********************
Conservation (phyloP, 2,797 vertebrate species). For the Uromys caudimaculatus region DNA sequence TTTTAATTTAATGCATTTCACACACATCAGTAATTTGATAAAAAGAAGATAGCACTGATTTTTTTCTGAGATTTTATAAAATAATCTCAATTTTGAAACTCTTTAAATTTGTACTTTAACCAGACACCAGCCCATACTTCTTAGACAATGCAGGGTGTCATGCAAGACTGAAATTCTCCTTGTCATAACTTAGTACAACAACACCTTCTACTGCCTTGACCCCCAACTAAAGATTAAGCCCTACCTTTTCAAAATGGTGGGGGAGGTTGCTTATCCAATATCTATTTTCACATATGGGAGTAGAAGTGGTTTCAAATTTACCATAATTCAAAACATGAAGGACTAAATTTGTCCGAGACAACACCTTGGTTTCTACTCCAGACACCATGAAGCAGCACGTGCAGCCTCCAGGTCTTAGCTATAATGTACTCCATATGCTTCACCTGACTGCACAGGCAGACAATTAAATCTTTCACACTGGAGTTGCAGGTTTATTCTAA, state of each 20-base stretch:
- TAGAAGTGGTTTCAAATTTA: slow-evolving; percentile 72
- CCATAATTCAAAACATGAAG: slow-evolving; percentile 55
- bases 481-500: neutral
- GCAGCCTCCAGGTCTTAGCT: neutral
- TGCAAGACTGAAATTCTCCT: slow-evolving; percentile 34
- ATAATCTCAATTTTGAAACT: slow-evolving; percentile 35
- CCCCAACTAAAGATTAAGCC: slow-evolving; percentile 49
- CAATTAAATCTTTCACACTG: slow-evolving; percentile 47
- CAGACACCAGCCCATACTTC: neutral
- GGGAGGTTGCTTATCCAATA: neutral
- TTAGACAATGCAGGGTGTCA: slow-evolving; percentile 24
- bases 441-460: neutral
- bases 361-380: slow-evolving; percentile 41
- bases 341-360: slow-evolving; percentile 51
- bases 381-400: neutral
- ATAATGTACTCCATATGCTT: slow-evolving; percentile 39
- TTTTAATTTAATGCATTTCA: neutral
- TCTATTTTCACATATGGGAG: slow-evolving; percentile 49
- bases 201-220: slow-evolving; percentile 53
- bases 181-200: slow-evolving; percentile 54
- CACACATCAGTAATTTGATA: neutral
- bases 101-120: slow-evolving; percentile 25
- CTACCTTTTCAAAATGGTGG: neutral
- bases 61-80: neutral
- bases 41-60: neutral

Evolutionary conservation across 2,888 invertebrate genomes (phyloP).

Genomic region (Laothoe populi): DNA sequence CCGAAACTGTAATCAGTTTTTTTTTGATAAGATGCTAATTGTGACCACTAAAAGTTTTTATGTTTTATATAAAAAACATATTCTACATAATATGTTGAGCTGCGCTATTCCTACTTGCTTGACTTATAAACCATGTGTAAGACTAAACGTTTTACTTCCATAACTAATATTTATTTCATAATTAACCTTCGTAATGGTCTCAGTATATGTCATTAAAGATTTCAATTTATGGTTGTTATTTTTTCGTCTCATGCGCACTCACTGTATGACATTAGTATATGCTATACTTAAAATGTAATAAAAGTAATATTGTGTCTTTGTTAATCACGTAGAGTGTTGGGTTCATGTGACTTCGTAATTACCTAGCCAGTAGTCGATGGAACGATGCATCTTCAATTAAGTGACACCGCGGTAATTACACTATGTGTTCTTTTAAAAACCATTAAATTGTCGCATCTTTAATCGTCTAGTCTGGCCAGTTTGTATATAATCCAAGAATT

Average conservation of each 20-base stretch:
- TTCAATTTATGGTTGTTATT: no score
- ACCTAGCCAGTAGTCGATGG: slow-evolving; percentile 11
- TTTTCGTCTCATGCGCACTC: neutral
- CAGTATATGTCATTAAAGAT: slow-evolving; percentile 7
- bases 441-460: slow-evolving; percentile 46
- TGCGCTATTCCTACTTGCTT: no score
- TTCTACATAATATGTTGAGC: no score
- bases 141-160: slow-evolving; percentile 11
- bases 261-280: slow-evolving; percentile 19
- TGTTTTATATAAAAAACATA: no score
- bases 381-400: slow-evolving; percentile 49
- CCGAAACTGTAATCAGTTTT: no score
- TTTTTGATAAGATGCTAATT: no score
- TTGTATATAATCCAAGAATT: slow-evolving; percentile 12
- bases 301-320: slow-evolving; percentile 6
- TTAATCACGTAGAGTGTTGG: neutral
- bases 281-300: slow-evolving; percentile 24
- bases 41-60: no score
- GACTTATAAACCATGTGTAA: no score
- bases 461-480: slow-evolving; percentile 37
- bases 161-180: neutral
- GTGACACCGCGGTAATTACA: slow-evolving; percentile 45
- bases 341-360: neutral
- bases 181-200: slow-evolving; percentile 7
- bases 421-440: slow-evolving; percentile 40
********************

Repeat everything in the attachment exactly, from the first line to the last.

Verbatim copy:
Conservation (phyloP, 2,797 vertebrate species). For the Uromys caudimaculatus region DNA sequence TTTTAATTTAATGCATTTCACACACATCAGTAATTTGATAAAAAGAAGATAGCACTGATTTTTTTCTGAGATTTTATAAAATAATCTCAATTTTGAAACTCTTTAAATTTGTACTTTAACCAGACACCAGCCCATACTTCTTAGACAATGCAGGGTGTCATGCAAGACTGAAATTCTCCTTGTCATAACTTAGTACAACAACACCTTCTACTGCCTTGACCCCCAACTAAAGATTAAGCCCTACCTTTTCAAAATGGTGGGGGAGGTTGCTTATCCAATATCTATTTTCACATATGGGAGTAGAAGTGGTTTCAAATTTACCATAATTCAAAACATGAAGGACTAAATTTGTCCGAGACAACACCTTGGTTTCTACTCCAGACACCATGAAGCAGCACGTGCAGCCTCCAGGTCTTAGCTATAATGTACTCCATATGCTTCACCTGACTGCACAGGCAGACAATTAAATCTTTCACACTGGAGTTGCAGGTTTATTCTAA, state of each 20-base stretch:
- TAGAAGTGGTTTCAAATTTA: slow-evolving; percentile 72
- CCATAATTCAAAACATGAAG: slow-evolving; percentile 55
- bases 481-500: neutral
- GCAGCCTCCAGGTCTTAGCT: neutral
- TGCAAGACTGAAATTCTCCT: slow-evolving; percentile 34
- ATAATCTCAATTTTGAAACT: slow-evolving; percentile 35
- CCCCAACTAAAGATTAAGCC: slow-evolving; percentile 49
- CAATTAAATCTTTCACACTG: slow-evolving; percentile 47
- CAGACACCAGCCCATACTTC: neutral
- GGGAGGTTGCTTATCCAATA: neutral
- TTAGACAATGCAGGGTGTCA: slow-evolving; percentile 24
- bases 441-460: neutral
- bases 361-380: slow-evolving; percentile 41
- bases 341-360: slow-evolving; percentile 51
- bases 381-400: neutral
- ATAATGTACTCCATATGCTT: slow-evolving; percentile 39
- TTTTAATTTAATGCATTTCA: neutral
- TCTATTTTCACATATGGGAG: slow-evolving; percentile 49
- bases 201-220: slow-evolving; percentile 53
- bases 181-200: slow-evolving; percentile 54
- CACACATCAGTAATTTGATA: neutral
- bases 101-120: slow-evolving; percentile 25
- CTACCTTTTCAAAATGGTGG: neutral
- bases 61-80: neutral
- bases 41-60: neutral

Evolutionary conservation across 2,888 invertebrate genomes (phyloP).

Genomic region (Laothoe populi): DNA sequence CCGAAACTGTAATCAGTTTTTTTTTGATAAGATGCTAATTGTGACCACTAAAAGTTTTTATGTTTTATATAAAAAACATATTCTACATAATATGTTGAGCTGCGCTATTCCTACTTGCTTGACTTATAAACCATGTGTAAGACTAAACGTTTTACTTCCATAACTAATATTTATTTCATAATTAACCTTCGTAATGGTCTCAGTATATGTCATTAAAGATTTCAATTTATGGTTGTTATTTTTTCGTCTCATGCGCACTCACTGTATGACATTAGTATATGCTATACTTAAAATGTAATAAAAGTAATATTGTGTCTTTGTTAATCACGTAGAGTGTTGGGTTCATGTGACTTCGTAATTACCTAGCCAGTAGTCGATGGAACGATGCATCTTCAATTAAGTGACACCGCGGTAATTACACTATGTGTTCTTTTAAAAACCATTAAATTGTCGCATCTTTAATCGTCTAGTCTGGCCAGTTTGTATATAATCCAAGAATT

Average conservation of each 20-base stretch:
- TTCAATTTATGGTTGTTATT: no score
- ACCTAGCCAGTAGTCGATGG: slow-evolving; percentile 11
- TTTTCGTCTCATGCGCACTC: neutral
- CAGTATATGTCATTAAAGAT: slow-evolving; percentile 7
- bases 441-460: slow-evolving; percentile 46
- TGCGCTATTCCTACTTGCTT: no score
- TTCTACATAATATGTTGAGC: no score
- bases 141-160: slow-evolving; percentile 11
- bases 261-280: slow-evolving; percentile 19
- TGTTTTATATAAAAAACATA: no score
- bases 381-400: slow-evolving; percentile 49
- CCGAAACTGTAATCAGTTTT: no score
- TTTTTGATAAGATGCTAATT: no score
- TTGTATATAATCCAAGAATT: slow-evolving; percentile 12
- bases 301-320: slow-evolving; percentile 6
- TTAATCACGTAGAGTGTTGG: neutral
- bases 281-300: slow-evolving; percentile 24
- bases 41-60: no score
- GACTTATAAACCATGTGTAA: no score
- bases 461-480: slow-evolving; percentile 37
- bases 161-180: neutral
- GTGACACCGCGGTAATTACA: slow-evolving; percentile 45
- bases 341-360: neutral
- bases 181-200: slow-evolving; percentile 7
- bases 421-440: slow-evolving; percentile 40